As such, I need to find a way to open input without attempt to read it and only read when I execute av_read_frame. Is this at all possible to do by using custom AVIO. That is, prepare/open input -> read initial input data into input buffer -> read frame/packet from input buffer -> write packet to output -> repeat read input data until the end of stream.

I did scavenge google and only saw two alternatives: providing custom URLProtocol and using AVFMT_NOFILE.

Custom URLProtocol
This sounds like a little backwards way for what I'm trying to accomplish. I understand that it is best used when there is a file source available. Whereas I am trying to read from a byte stream. Also, another reason I think it doesn't fit my needs is that custom URLProtocol needs to be compiled into ffmpeg lib, correct? Or is there a way to manually register it during runtime?

AVFMT NOFILE
This seems like something that should actually work best for me. The flag itself says that there is no underlying source file and assumes that I will handle all the reading and provisioning of input data. The trouble is that I haven't seen any online code snippets so far but my assumption is as follows:

I am really hoping to get some suggestions of food for brain from anyone because I am a newbie to ffmpeg and digital media and my second issue expects that I can stream output while ingesting input.

  1. As I mentioned above, I have a handle on the mp4 file bytestream as it would be written to the hard disk. The format is mp4 (h.264 and aac). I need to remux it to mpegts prior to streaming it out. This shouldn't be difficult because mp4 and mpegts are simply containers. From what I learned so far, mp4 file looks the following:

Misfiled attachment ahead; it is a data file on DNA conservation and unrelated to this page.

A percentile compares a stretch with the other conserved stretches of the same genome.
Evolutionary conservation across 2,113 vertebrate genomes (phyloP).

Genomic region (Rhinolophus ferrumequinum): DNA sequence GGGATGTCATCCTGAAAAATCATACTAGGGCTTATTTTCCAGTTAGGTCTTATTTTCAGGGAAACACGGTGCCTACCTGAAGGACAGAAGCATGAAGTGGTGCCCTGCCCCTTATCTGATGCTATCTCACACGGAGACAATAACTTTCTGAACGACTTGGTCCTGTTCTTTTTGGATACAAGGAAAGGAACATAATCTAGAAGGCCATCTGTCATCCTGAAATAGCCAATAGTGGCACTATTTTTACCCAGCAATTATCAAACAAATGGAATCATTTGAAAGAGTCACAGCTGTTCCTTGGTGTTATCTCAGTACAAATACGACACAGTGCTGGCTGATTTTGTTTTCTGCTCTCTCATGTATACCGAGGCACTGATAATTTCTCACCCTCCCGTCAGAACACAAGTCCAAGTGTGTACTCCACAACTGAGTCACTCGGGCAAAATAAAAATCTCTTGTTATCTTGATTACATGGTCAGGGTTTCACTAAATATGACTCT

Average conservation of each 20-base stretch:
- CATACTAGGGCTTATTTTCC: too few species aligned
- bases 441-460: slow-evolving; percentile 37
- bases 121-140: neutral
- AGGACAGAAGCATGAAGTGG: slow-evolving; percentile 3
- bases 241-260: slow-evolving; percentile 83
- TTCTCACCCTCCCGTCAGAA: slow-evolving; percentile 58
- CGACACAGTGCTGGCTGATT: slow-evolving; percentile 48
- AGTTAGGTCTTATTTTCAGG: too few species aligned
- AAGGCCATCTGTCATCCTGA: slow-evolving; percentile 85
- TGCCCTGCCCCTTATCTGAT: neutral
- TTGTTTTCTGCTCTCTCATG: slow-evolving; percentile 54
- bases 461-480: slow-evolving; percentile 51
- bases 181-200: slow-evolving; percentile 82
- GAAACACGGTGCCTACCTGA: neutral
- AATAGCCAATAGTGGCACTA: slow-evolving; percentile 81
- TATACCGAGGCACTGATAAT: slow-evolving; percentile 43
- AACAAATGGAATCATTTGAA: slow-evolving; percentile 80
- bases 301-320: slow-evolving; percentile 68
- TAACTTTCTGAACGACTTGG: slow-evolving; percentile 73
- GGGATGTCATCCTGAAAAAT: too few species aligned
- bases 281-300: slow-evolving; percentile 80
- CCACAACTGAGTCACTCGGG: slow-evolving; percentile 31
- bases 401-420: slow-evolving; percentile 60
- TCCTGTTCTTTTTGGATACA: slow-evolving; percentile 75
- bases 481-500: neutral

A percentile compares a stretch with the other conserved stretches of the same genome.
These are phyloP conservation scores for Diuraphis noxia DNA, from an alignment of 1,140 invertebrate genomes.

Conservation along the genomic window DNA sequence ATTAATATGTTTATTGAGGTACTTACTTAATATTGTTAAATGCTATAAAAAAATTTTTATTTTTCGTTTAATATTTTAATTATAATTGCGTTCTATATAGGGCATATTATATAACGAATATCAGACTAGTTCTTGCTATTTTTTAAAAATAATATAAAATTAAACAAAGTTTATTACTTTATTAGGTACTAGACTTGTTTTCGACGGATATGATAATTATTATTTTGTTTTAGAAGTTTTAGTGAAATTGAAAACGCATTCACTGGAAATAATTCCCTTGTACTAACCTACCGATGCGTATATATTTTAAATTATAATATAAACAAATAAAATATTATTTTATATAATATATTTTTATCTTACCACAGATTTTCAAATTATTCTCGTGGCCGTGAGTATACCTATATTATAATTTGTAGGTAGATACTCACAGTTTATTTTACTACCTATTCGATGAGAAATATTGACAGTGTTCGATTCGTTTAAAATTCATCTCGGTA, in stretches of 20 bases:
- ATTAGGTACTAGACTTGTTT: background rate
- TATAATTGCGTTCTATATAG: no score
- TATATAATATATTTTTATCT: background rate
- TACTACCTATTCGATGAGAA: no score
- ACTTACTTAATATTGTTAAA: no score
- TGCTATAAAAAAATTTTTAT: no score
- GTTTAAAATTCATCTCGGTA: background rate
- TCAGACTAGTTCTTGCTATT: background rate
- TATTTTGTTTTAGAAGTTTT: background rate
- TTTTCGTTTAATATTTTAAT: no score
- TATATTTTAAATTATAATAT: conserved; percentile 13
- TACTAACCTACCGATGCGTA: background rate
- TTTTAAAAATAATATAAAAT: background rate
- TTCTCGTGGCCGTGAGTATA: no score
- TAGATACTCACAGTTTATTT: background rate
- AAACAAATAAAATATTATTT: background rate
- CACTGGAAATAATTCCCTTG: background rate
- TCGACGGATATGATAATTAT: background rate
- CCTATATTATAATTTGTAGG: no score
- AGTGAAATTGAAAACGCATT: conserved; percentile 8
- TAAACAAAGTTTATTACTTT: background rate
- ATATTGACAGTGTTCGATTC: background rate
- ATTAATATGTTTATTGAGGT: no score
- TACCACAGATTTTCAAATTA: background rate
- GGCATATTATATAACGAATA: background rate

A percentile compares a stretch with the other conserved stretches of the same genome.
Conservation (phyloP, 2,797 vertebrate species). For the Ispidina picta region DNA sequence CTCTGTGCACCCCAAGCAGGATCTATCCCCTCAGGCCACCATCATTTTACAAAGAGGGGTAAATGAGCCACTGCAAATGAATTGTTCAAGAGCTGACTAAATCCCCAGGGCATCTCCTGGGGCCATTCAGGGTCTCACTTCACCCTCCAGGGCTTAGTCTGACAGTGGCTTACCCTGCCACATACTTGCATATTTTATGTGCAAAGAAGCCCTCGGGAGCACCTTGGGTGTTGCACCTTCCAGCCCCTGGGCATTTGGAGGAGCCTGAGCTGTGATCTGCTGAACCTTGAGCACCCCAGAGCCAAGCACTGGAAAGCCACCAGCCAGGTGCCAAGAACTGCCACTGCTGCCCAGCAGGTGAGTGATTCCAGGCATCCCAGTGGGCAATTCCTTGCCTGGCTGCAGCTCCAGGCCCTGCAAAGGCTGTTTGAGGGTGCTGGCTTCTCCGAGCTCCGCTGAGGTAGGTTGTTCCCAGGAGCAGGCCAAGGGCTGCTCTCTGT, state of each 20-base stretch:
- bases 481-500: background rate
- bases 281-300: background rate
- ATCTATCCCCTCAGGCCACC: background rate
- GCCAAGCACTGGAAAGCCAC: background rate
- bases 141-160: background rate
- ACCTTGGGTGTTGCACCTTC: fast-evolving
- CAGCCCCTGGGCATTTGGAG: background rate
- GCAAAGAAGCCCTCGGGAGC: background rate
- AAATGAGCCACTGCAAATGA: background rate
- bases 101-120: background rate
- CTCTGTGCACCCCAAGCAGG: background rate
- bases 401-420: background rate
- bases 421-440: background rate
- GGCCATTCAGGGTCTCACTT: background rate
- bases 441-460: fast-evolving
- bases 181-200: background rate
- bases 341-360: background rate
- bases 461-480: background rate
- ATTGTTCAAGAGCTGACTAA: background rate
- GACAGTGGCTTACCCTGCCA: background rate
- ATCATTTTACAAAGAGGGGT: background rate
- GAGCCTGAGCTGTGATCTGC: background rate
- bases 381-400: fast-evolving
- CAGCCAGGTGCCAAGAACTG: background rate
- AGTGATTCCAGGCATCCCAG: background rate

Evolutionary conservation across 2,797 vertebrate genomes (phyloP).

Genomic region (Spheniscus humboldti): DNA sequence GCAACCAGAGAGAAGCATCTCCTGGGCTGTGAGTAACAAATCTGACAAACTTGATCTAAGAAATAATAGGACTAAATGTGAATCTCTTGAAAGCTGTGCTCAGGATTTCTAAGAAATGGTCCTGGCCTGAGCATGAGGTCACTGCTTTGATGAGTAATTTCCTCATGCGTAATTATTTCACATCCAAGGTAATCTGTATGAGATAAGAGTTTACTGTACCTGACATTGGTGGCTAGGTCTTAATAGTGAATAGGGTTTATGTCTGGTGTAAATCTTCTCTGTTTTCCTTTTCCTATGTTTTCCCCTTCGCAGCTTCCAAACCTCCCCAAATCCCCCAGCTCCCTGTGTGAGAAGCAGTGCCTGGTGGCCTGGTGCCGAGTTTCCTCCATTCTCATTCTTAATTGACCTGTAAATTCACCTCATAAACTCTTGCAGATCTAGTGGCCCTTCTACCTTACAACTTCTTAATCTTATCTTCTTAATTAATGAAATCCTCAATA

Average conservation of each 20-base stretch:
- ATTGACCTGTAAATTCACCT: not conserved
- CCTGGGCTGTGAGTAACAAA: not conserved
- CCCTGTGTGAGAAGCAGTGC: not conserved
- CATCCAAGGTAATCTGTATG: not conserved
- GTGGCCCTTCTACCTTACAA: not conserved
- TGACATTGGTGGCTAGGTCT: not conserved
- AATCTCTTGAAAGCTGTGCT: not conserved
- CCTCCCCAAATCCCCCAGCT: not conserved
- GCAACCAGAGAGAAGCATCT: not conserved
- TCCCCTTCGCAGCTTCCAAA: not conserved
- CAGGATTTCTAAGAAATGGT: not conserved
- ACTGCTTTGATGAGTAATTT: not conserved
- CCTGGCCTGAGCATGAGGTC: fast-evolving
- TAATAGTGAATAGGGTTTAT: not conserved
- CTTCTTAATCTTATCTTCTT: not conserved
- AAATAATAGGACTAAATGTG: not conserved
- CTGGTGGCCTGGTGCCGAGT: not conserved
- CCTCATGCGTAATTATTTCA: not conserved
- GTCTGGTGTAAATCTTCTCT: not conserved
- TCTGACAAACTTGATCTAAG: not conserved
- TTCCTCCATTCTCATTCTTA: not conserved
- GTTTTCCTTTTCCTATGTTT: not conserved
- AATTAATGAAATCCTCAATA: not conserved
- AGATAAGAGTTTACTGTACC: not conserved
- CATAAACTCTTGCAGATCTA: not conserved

[header info containing format versions]
    mdat
    [stream data, in my case h.264 and aac streams]
    [some trailer separator]
    [trailer data]

If that is correct, I should be able to get the handle on h.264 and aac interleaved data by simply starting to read the stream after "mdat" identifier, correct?

If that is true and I decide to go with AVFMT_NOFILE approach of managing input data, I can just ingest stream data (into AVFormatContext buffer) -> av_read_frame -> process it -> populate AVFormatContext with more data -> av_read_frame -> and so on until the end of stream.

I know, this is a mouthful and a dump of my thoughts but I would appreciate any discussion, pointers, thoughts!

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1 Answer 1